After eradicating MSG from her diet, young girl stops experiencing autism-like symptoms

Brooke Reid was diagnosed as moderately autistic at the tender age of two. She had no eye contact, rigid play experiences, exhibited signs of obsessive compulsive disorder, was overcome by tantrums and couldn’t communicate socially. Brooke’s parents were both doctors. Her mother, Katherine Reid, Ph.D, is a biochemist. Her journey to help her daughter became a mission that is now assisting millions.

Natural News reports, ” . . . Dr. Reid’s free time was dedicated to researching autism and the struggles that other families were experiencing. Through her research, she learned that many children suffering from the disorder had improved symptoms after altering their diets to exclude monosodium glutamate (MSG), gluten and dairy products. . .Image: After eradicating MSG from her diet, young girl stops experiencing autism-like symptoms

“After Dr. Reid learned that naturally occurring glutamate was responsible for transmitting signals between neurons and other cells, she felt that an imbalanced diet filled with MSG could be worsening her daughter’s symptoms and potentially even the cause of them.

“. . . With MSG in nearly 95 percent of processed foods, and often unlabeled, Dr. Reid knew that it wouldn’t be easy eliminating it from Brooke’s diet; however, she was willing to try.

“Despite skepticism from the medical community regarding the link between autism and MSG, Dr. Reid withdrew MSG from her daughter’s diet and began seeing improvements in just five weeks.”

There were a series of nutritional therapies that Dr. Reid began to experiment with. She learned about thevitamin and mineral deficiencies that most Americans have. Her research on glutamate was eye opening, and in her words, “shocking,” as she discovered it’s not as easy to remove it from the diet, because it has fifty different names.

Monosodium glutamate (MSG): Is it harmful?

Monosodium glutamate (MSG) is a flavor enhancer commonly added to Chinese food, canned vegetables, soups and processed meats. The Food and Drug Administration (FDA) has classified MSG as a food ingredient that’s “generally recognized as safe,” but its use remains controversial. For this reason, when MSG is added to food, the FDA requires that it be listed on the label.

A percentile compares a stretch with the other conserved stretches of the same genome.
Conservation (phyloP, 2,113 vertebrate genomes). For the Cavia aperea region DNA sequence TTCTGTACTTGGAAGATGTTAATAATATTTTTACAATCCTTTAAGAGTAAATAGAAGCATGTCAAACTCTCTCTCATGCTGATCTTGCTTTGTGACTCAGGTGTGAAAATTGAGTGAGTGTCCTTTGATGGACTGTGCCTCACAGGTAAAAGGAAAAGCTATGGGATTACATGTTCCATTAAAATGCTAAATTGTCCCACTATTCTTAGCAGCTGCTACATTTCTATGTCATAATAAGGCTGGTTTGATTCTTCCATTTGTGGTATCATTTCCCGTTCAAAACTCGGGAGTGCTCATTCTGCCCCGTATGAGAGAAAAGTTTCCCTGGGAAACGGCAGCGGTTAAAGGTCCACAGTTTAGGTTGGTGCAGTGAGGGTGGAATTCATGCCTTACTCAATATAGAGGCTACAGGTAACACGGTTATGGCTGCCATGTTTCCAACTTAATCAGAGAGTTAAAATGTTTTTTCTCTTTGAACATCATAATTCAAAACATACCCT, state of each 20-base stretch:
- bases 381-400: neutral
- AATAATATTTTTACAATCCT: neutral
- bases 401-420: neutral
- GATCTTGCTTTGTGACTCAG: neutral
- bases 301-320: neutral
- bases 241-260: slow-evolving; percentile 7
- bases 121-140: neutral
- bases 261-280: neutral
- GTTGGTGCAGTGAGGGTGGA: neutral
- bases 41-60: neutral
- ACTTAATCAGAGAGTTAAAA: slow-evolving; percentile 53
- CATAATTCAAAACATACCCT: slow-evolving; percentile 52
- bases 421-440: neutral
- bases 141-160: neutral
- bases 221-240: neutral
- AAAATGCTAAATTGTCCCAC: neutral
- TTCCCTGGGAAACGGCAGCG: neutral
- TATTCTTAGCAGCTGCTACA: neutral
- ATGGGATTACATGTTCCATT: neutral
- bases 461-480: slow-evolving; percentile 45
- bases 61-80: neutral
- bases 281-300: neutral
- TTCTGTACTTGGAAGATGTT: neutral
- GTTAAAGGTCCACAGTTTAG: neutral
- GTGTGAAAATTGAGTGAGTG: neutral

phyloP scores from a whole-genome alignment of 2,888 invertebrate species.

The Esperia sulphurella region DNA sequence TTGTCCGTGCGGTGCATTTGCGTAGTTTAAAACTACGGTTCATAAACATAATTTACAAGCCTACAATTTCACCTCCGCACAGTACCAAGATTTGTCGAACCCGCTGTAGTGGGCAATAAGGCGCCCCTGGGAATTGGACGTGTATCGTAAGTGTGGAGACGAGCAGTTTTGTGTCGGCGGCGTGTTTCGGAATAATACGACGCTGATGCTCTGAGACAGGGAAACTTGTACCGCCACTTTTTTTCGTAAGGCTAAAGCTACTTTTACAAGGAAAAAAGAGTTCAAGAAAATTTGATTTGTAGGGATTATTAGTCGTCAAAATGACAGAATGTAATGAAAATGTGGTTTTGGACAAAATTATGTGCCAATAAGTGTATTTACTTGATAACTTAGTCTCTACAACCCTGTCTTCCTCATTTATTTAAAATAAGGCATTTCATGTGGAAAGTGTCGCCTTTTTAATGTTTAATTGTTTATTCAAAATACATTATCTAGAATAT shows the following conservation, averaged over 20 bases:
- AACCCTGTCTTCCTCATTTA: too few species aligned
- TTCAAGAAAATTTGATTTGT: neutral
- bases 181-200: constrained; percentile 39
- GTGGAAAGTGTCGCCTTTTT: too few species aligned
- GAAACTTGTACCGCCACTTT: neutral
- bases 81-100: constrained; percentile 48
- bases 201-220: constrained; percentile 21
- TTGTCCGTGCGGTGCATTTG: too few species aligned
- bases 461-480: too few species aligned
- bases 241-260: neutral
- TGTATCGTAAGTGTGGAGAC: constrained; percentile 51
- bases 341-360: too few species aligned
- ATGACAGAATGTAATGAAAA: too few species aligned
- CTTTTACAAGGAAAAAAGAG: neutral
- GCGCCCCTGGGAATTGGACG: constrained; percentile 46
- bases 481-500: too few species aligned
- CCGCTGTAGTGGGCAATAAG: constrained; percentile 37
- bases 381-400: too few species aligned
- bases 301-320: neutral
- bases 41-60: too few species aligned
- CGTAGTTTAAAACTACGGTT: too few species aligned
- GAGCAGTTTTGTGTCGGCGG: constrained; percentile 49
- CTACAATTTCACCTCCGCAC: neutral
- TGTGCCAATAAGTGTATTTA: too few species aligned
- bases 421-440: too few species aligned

MSG has been used as a food additive for decades. Over the years, the FDA has received many anecdotal reports of adverse reactions to foods containing MSG. These reactions — known as MSG symptom complex — include:

  • Headache
  • Flushing
  • Sweating
  • Facial pressure or tightness
  • Numbness, tingling or burning in the face, neck and other areas
  • Rapid, fluttering heartbeats (heart palpitations)
  • Chest pain
  • Nausea
  • Weakness

However, researchers have found no definitive evidence of a link between MSG and these symptoms. Researchers acknowledge, though, that a small percentage of people may have short-term reactions to MSG. Symptoms are usually mild and don’t require treatment. The only way to prevent a reaction is to avoid foods containing MSG

MSG Side Effect, The Silent Killer Lurking in Your Kitchen Cabinets


Although the US Food & Drug Administration (FDA) has categorized monosodium glutamate or MSG, a type of food additive, as generally safe for consumption, a lot of people have reported experiencing side effects after consuming food that contains MSG.  The additive is typically used to enhance the flavor of various packaged food products and in numerous meals served in restaurants.

MSG, first identified as a natural flavor enhancer in seaweed, is an neurotoxin that can overexcite your cells which can cause damage, or even cell death.  They man-made version that hit the food market consist out of almost 80 percent free glutamic acid and 20 percent sodium.

Glutamic acids works as a nerve stimulant which tricks your brain in believing that something tastes more savory or protein rich than it actually is.

MSG Symptom Complex

Some unwanted side effects of MSG were first reported and published way back in 1968.  These included heart palpitations, weakness, and numbness in the arms and around the nape area. Other symptoms have been reported since, and a heated debate is going on among medical professionals on the possible link to MSG.

The FASEB or the Federation of American Societies for Experimental Biology, as commissioned by the FDA, released its findings about possible effects of MSG. These included: experiencing a burning sensation at the back of the neck, chest, and forearms, facial tightness or pressure, heart palpitation, chest pain, nausea, headache, numbness starting from the nape and radiating down to the back and arms, warmth or tingling in the upper body, weakness, and drowsiness. Collectively, these symptoms are classified by the FASEB as the MSG symptom complex.